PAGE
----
Those selling residential property in the UK need to be ready for changes to Capital Gains Tax (CGT) rules from early April.

Property owners must prepare for changes to Capital Gains Tax Reporting on Residential properties

Those selling residential property in the UK need to be ready for changes to Capital Gains Tax (CGT) rules from early April, one of the UK’s Top 60 accountancy and business services firms is advising.

There are currently different rules for the payment of CGT, depending on whether or not you are a UK resident and, for land and buildings, whether the property is residential or commercial. Up until 5th April 2020, UK residents pay all CGT under Self-Assessment. However, as Colin Burns, a Partner at Gerald Edelman explains, changes will shortly come into effect.

“From 6th April, CGT on residential property sales must be declared and a payment on account made to HMRC, within 30 days of completion,” explains Burns.

“Non-residents have been required to pay CGT on disposals of UK residential property within 30 days since April 2015, unless the individual is under Self-Assessment, in which case the normal Self-Assessment payment date has applied.

From 6 April 2019, this extended to direct disposals of non-residential UK property by non-residents and indirect disposals of interests in a ‘UK property rich’ entity. However, from this 6th April, all CGT due by non-residents on disposals of UK land and property, and on indirect disposals of interest in UK property rich entities, must be paid within 30 days even if the individual is under Self-Assessment.“

There is no change for non-residential property or sales of other assets, such as shares. The Self-Assessment payment deadline of 31 January following the tax year of disposal will continue to apply to these disposals. CGT due by non-residents on direct disposals of UK immovable property and the indirect disposals of interests in property rich entities, such as companies and trusts holding UK property must be paid within 30 days. This applies whether or not the individual is under Self-Assessment and will align the payment of tax with the deadline for filing the Non-resident CGT return, which has always been due within 30 days.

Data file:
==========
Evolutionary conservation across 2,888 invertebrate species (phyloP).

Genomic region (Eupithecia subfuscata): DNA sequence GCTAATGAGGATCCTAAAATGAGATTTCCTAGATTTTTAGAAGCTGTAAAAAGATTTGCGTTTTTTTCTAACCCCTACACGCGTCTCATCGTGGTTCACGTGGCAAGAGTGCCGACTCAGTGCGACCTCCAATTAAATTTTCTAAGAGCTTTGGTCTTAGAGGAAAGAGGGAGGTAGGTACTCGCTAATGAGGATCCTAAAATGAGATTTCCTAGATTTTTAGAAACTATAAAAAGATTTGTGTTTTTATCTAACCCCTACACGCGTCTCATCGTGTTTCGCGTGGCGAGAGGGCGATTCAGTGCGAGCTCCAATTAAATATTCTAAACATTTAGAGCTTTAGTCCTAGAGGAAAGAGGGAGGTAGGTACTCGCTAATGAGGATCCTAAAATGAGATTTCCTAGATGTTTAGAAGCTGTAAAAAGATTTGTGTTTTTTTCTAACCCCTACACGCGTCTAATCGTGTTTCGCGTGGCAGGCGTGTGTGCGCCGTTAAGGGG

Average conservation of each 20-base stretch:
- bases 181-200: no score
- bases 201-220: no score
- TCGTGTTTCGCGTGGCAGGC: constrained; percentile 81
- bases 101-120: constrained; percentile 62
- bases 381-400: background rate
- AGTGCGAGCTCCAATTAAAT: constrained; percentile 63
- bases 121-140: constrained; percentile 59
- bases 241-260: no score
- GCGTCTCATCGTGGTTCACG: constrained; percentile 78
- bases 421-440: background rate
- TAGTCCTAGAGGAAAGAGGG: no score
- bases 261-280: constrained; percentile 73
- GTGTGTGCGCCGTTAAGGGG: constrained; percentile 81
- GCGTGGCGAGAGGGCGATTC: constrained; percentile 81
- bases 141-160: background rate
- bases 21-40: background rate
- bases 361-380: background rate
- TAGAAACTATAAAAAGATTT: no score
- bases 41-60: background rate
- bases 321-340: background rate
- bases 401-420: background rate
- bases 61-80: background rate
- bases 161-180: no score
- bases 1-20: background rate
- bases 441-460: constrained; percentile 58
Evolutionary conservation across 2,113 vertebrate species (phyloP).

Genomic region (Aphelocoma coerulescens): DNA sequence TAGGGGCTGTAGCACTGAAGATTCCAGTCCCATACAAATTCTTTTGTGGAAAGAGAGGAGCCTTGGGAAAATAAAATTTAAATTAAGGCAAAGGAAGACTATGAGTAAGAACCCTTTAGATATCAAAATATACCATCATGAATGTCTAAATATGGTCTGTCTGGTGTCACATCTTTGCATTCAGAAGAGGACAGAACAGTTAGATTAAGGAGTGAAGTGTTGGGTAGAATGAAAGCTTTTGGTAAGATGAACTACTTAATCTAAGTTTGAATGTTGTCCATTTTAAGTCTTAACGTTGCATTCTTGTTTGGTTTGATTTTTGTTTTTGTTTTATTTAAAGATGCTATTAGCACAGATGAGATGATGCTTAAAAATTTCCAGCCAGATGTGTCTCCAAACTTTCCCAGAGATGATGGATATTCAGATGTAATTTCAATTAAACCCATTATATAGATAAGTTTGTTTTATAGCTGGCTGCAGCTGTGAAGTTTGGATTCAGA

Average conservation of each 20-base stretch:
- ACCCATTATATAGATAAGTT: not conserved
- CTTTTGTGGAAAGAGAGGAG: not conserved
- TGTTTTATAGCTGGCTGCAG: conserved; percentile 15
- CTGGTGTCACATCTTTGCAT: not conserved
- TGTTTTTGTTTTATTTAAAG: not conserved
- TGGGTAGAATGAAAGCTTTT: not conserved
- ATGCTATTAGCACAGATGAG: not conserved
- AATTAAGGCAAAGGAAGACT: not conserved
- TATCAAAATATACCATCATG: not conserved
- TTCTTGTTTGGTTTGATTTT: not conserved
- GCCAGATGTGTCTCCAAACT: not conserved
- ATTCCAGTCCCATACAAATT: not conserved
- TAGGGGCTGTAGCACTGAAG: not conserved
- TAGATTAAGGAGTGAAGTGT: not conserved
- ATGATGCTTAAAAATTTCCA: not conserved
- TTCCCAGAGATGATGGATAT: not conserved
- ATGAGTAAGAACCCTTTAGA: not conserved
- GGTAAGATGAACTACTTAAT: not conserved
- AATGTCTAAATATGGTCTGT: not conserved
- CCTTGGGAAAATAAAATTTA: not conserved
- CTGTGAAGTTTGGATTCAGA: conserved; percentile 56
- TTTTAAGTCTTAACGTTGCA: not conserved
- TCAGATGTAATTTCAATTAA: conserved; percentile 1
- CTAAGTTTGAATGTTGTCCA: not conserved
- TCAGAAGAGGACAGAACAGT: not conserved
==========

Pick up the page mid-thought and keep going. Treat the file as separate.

“CGT payment dates vary depending on whether you are a UK resident or a non-resident disposing of UK property,” continues Burns. “For UK residents disposing of residential land or property completed on or after 6 April 2020, new rules mean that a payment on account of CGT must be made within 30 days of completion. For example, for a disposal on 31 July 2020 payment must be made by 30 August 2020 with payment made alongside submitting a new online property disposal return.”

For non-residents, disposals of UK immovable property and indirect disposals of an interest in a ‘UK property rich’ entity, which completes on or before 5 April 2020,

CGT will be due within 30 days unless the individual is under Self-Assessment, in which case the normal Self-Assessment payment date of 31 January after the end of the tax year of disposal will continue to apply. For disposals of UK immovable property and the indirect disposal of an interest in a ‘UK property rich’ entity, which complete on or after 6 April 2020, all CGT due by non-residents on disposals of UK land and property must be paid within 30 days, even where the individual is under Self-Assessment. If the 30-day payment deadline and filing is missed, penalties may be due.

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